Water Lilies (Nymphéas), 1907
Claude Monet, French, 1840–1926
Oil on canvas
Canvas: 36 1/4 × 31 15/16 in. (92.1 × 81.2 cm) Frame: 47 × 42 1/2 × 2 1/2 in. (119.4 × 108 × 6.4 cm)
Gift of Mrs. Harry C. Hanszen

Habits of Mind

  • OBSERVE DETAILS Observe details / time to think and reflect

Unbe’leaf’able Investigation

Discussion through works of art encourage how to approach ambiguous and complex ideas, thoughts, and feelings. The MFAH offers a democratic space where students and teachers can develop, practice and articulate these habits of mind. Remember that the quality of the conversation is what is important, not finding the artist’s “answer.” Slow down and take the time to make careful observations. Talk about what you notice, and try to avoid jumping to conclusions and interpretations. Be sure to give enough time for silent looking and thinking.

Curriculum Objectives

• Observe physical characteristics of environments and how plants depend on those characteristics.
• Identify plant structures used in photosynthesis.

GRADE LEVEL

3

SUBJECT AREA

Science

HABITS OF MIND

Observe Details

Connecting to the Work of Art

Although born in Paris, Monet grew up in Le Havre, a port city in Normandy, France, where
his precocious caricatures attracted the attention of the landscape painter Eugène Boudin.
Boudin introduced Monet to the practice of painting en plein air (outdoors), a practice which
informed Monet’s entire career. Although Monet studied with the academician Charles Gleyre
in Paris, he always credited nature as his true master. His great pleasure in the contemplation of
natural beauty and his desire to capture the essence of nature on canvas led him to a completely
new style of painting that would eventually be known as Impressionism.Monet’s harmonious
combination of unmixed colors, smaller and more varied brushstrokes, and masterful studies
in light presented paintings that provided the absorbing pleasure of the immediate impression,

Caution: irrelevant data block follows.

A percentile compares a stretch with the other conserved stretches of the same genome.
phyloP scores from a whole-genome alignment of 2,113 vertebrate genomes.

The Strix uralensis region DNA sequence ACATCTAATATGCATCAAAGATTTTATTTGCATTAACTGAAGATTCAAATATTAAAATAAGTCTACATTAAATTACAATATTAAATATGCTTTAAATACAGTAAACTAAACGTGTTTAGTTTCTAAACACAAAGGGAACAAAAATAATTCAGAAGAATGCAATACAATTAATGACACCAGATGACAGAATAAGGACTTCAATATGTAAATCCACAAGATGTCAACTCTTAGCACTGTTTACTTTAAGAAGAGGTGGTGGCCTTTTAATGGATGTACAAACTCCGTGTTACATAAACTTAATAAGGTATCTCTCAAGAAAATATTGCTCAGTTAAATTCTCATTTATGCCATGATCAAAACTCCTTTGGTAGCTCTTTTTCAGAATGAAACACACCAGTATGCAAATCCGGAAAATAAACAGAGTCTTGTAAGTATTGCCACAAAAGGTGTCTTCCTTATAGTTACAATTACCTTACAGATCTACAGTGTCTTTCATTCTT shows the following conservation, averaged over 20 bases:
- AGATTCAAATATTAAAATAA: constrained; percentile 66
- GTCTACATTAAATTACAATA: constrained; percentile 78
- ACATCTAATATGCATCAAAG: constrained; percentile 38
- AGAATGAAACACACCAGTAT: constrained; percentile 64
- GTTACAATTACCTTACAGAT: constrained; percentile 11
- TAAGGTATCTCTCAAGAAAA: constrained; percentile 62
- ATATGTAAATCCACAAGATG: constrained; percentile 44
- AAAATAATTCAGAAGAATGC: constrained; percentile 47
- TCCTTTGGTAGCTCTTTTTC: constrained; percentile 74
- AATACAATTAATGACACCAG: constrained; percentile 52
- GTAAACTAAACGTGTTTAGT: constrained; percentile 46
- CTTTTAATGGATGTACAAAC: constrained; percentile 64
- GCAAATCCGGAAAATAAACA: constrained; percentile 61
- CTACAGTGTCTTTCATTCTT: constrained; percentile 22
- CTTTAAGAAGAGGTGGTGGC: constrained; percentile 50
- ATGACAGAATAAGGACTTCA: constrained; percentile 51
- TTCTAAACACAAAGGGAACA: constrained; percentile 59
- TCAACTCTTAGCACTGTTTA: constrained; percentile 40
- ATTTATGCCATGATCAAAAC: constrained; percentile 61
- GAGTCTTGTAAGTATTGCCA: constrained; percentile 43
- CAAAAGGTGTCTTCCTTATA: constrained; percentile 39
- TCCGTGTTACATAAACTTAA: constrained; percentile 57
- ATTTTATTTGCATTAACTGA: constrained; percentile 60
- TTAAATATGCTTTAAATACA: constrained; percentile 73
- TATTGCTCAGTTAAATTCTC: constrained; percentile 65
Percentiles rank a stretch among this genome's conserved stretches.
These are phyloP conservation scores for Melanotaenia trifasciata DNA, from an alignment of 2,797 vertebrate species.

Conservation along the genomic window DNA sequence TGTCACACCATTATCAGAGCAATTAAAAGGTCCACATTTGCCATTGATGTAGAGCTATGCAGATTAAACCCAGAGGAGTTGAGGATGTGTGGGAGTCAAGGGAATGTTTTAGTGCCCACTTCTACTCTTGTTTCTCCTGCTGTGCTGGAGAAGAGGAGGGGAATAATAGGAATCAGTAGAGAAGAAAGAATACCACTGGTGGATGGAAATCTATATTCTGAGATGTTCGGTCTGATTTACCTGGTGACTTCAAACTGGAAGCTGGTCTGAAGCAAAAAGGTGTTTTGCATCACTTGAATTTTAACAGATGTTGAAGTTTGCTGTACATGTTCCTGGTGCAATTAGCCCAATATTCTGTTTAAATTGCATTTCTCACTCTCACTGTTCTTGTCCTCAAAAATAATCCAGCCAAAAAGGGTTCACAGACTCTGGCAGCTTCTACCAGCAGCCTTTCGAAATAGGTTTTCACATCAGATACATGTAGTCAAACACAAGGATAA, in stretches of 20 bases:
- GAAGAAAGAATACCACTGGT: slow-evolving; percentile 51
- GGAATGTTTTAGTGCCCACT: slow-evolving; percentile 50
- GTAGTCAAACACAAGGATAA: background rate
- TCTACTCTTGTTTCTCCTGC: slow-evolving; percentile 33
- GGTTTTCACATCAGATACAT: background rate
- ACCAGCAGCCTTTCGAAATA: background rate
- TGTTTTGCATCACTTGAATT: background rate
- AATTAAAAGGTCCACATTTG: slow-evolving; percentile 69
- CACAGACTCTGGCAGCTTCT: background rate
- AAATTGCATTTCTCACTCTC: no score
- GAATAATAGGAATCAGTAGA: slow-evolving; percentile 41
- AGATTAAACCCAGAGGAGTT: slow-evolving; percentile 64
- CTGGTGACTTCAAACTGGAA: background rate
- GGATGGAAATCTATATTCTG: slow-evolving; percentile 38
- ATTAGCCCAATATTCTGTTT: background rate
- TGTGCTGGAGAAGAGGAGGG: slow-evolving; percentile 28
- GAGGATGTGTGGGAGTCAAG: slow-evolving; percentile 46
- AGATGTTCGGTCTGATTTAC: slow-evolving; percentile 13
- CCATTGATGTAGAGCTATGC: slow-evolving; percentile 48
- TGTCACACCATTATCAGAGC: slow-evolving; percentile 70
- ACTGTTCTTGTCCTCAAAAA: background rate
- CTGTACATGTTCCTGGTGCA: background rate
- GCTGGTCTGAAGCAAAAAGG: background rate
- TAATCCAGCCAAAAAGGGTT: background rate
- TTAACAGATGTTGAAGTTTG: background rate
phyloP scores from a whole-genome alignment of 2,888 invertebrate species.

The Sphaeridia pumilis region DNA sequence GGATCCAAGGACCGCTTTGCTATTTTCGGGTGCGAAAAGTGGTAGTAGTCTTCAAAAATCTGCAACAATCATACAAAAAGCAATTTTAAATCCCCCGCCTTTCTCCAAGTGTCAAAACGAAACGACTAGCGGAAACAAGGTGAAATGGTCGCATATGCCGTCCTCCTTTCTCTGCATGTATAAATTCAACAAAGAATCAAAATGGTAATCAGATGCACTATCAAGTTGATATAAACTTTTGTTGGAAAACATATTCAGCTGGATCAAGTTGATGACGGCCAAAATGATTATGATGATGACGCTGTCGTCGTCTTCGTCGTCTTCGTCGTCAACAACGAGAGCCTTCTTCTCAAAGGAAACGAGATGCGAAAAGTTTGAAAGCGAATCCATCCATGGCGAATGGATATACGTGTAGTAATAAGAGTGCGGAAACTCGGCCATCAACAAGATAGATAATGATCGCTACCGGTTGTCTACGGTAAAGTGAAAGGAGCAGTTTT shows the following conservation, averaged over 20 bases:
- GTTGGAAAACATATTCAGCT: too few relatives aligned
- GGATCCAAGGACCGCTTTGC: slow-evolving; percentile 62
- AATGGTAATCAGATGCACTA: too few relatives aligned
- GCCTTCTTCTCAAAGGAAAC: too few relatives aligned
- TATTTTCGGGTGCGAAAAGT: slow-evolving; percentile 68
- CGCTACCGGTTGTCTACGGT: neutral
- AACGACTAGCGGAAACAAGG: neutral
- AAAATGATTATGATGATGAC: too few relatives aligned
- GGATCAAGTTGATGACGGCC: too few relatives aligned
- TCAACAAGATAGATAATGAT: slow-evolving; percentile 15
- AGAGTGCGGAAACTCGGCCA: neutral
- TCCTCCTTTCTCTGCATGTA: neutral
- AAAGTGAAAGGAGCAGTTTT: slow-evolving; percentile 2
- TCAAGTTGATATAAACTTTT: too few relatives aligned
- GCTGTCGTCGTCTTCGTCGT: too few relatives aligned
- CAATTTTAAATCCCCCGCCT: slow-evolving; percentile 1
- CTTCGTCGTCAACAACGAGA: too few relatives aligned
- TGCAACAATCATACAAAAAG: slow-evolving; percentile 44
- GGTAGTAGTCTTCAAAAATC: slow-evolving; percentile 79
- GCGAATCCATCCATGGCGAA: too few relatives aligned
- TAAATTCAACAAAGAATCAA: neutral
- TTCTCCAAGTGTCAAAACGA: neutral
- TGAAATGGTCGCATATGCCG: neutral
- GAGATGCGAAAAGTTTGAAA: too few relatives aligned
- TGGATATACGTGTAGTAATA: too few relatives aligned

while refusing to be completely legible. After many years of struggle, during which Monet
experienced extreme poverty, he finally achieved much financial, critical, and popular success.
Nearly 70 years old when he completed this canvas, he was still very much in the prime of his
career and still pushing the limits of landscape painting.


Monet purchased his home in Giverny in 1890 and spent the next twelve years planning and
cultivating his flower garden. Thanks to his growing success as an artist, Monet was able to
employ a staff of six gardeners to help him develop a garden paradise complete with elaborate
flower beds, ponds, bridges, and footpaths. Monet’s garden at Giverny served as his primary
subject matter from 1900 until his death in 1926. He completed almost 350 canvases of his
garden, which vary in subject matter and effect.
Monet developed the concept of painting series of pictures with a single motif in 1876,
including famous scenes of a Paris train station, haystacks, and the cathedral at Rouen. His
water lily series began in 1899. There has been much discussion about the purpose of the water
lily paintings. The plan for his “great decorations”—“a cycle of water lily paintings intended as
a gift to the French state”—was conceived in 1916 and occupied Monet in his final decade.
Although Monet always said that the beauty of nature inspired his canvases, critics call his
quasi-abstract water lily paintings masterpieces of rhythmic brushwork and illusion.

Throughout his water lily series, Monet focuses on only one small portion of the pond at
Giverny, eliminating any reference to solid land. The flowers blend into the water, while the
reflections of sky and trees seem almost as tangible as the water lilies themselves. Monet has
created a complex level of illusion by creating a two-dimensional painting of a two-dimensional
surface (water) that reflects a three-dimensional world. Although many of his works were painted
entirely en plein air, his late large canvases of the water lily series were created in a studio built
especially for this purpose in the garden of Giverny.

The notion that Monet spent his last few years at Giverny peacefully painting his beloved